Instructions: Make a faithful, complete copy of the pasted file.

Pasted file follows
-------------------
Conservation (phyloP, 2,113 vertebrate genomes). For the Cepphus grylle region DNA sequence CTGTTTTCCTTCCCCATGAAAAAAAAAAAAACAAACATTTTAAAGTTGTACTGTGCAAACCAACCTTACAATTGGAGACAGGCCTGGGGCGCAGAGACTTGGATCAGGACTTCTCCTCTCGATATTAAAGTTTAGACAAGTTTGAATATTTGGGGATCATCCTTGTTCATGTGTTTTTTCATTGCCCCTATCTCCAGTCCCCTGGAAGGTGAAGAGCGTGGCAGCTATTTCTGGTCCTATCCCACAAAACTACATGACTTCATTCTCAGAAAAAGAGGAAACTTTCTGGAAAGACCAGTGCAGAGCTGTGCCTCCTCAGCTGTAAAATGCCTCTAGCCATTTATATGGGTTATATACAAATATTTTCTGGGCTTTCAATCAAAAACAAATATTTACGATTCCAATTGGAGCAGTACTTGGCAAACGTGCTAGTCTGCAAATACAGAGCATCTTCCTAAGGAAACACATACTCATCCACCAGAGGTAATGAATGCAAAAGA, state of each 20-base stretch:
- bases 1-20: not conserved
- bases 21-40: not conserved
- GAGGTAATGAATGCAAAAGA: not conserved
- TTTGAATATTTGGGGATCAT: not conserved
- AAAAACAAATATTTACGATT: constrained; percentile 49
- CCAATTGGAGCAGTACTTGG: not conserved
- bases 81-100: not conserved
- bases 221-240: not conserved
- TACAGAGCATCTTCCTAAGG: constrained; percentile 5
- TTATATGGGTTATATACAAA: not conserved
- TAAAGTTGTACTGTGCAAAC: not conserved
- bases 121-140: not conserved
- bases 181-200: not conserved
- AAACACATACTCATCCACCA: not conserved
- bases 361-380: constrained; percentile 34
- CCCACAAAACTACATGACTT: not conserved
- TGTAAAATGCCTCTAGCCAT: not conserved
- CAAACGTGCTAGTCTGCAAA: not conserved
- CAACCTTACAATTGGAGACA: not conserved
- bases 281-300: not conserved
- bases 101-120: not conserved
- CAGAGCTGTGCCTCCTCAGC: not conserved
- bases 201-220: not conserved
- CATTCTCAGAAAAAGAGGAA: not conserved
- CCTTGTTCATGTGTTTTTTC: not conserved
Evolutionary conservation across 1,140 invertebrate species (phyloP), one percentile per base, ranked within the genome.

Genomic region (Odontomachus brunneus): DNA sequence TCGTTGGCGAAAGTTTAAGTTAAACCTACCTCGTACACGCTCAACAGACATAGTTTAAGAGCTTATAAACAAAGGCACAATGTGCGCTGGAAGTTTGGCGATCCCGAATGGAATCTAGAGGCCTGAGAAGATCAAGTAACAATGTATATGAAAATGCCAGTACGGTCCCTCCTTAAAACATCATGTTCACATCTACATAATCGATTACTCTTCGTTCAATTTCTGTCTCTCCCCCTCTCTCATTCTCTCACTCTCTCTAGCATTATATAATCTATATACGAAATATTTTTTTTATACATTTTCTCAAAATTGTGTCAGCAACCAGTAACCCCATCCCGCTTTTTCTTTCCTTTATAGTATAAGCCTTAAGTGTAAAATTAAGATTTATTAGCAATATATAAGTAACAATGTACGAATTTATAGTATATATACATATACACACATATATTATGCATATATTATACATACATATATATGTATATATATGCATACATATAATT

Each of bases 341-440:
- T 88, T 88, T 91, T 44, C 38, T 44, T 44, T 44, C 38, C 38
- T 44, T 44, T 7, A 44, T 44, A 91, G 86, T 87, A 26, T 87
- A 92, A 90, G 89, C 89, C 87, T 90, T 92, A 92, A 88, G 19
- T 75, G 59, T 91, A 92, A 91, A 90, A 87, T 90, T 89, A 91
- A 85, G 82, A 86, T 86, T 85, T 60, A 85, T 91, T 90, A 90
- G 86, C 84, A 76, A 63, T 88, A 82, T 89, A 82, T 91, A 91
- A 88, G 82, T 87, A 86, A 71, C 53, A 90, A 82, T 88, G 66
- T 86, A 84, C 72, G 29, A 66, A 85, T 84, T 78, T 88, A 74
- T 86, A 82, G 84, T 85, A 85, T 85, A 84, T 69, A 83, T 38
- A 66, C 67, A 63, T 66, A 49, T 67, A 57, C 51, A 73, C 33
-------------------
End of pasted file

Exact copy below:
Conservation (phyloP, 2,113 vertebrate genomes). For the Cepphus grylle region DNA sequence CTGTTTTCCTTCCCCATGAAAAAAAAAAAAACAAACATTTTAAAGTTGTACTGTGCAAACCAACCTTACAATTGGAGACAGGCCTGGGGCGCAGAGACTTGGATCAGGACTTCTCCTCTCGATATTAAAGTTTAGACAAGTTTGAATATTTGGGGATCATCCTTGTTCATGTGTTTTTTCATTGCCCCTATCTCCAGTCCCCTGGAAGGTGAAGAGCGTGGCAGCTATTTCTGGTCCTATCCCACAAAACTACATGACTTCATTCTCAGAAAAAGAGGAAACTTTCTGGAAAGACCAGTGCAGAGCTGTGCCTCCTCAGCTGTAAAATGCCTCTAGCCATTTATATGGGTTATATACAAATATTTTCTGGGCTTTCAATCAAAAACAAATATTTACGATTCCAATTGGAGCAGTACTTGGCAAACGTGCTAGTCTGCAAATACAGAGCATCTTCCTAAGGAAACACATACTCATCCACCAGAGGTAATGAATGCAAAAGA, state of each 20-base stretch:
- bases 1-20: not conserved
- bases 21-40: not conserved
- GAGGTAATGAATGCAAAAGA: not conserved
- TTTGAATATTTGGGGATCAT: not conserved
- AAAAACAAATATTTACGATT: constrained; percentile 49
- CCAATTGGAGCAGTACTTGG: not conserved
- bases 81-100: not conserved
- bases 221-240: not conserved
- TACAGAGCATCTTCCTAAGG: constrained; percentile 5
- TTATATGGGTTATATACAAA: not conserved
- TAAAGTTGTACTGTGCAAAC: not conserved
- bases 121-140: not conserved
- bases 181-200: not conserved
- AAACACATACTCATCCACCA: not conserved
- bases 361-380: constrained; percentile 34
- CCCACAAAACTACATGACTT: not conserved
- TGTAAAATGCCTCTAGCCAT: not conserved
- CAAACGTGCTAGTCTGCAAA: not conserved
- CAACCTTACAATTGGAGACA: not conserved
- bases 281-300: not conserved
- bases 101-120: not conserved
- CAGAGCTGTGCCTCCTCAGC: not conserved
- bases 201-220: not conserved
- CATTCTCAGAAAAAGAGGAA: not conserved
- CCTTGTTCATGTGTTTTTTC: not conserved
Evolutionary conservation across 1,140 invertebrate species (phyloP), one percentile per base, ranked within the genome.

Genomic region (Odontomachus brunneus): DNA sequence TCGTTGGCGAAAGTTTAAGTTAAACCTACCTCGTACACGCTCAACAGACATAGTTTAAGAGCTTATAAACAAAGGCACAATGTGCGCTGGAAGTTTGGCGATCCCGAATGGAATCTAGAGGCCTGAGAAGATCAAGTAACAATGTATATGAAAATGCCAGTACGGTCCCTCCTTAAAACATCATGTTCACATCTACATAATCGATTACTCTTCGTTCAATTTCTGTCTCTCCCCCTCTCTCATTCTCTCACTCTCTCTAGCATTATATAATCTATATACGAAATATTTTTTTTATACATTTTCTCAAAATTGTGTCAGCAACCAGTAACCCCATCCCGCTTTTTCTTTCCTTTATAGTATAAGCCTTAAGTGTAAAATTAAGATTTATTAGCAATATATAAGTAACAATGTACGAATTTATAGTATATATACATATACACACATATATTATGCATATATTATACATACATATATATGTATATATATGCATACATATAATT

Each of bases 341-440:
- T 88, T 88, T 91, T 44, C 38, T 44, T 44, T 44, C 38, C 38
- T 44, T 44, T 7, A 44, T 44, A 91, G 86, T 87, A 26, T 87
- A 92, A 90, G 89, C 89, C 87, T 90, T 92, A 92, A 88, G 19
- T 75, G 59, T 91, A 92, A 91, A 90, A 87, T 90, T 89, A 91
- A 85, G 82, A 86, T 86, T 85, T 60, A 85, T 91, T 90, A 90
- G 86, C 84, A 76, A 63, T 88, A 82, T 89, A 82, T 91, A 91
- A 88, G 82, T 87, A 86, A 71, C 53, A 90, A 82, T 88, G 66
- T 86, A 84, C 72, G 29, A 66, A 85, T 84, T 78, T 88, A 74
- T 86, A 82, G 84, T 85, A 85, T 85, A 84, T 69, A 83, T 38
- A 66, C 67, A 63, T 66, A 49, T 67, A 57, C 51, A 73, C 33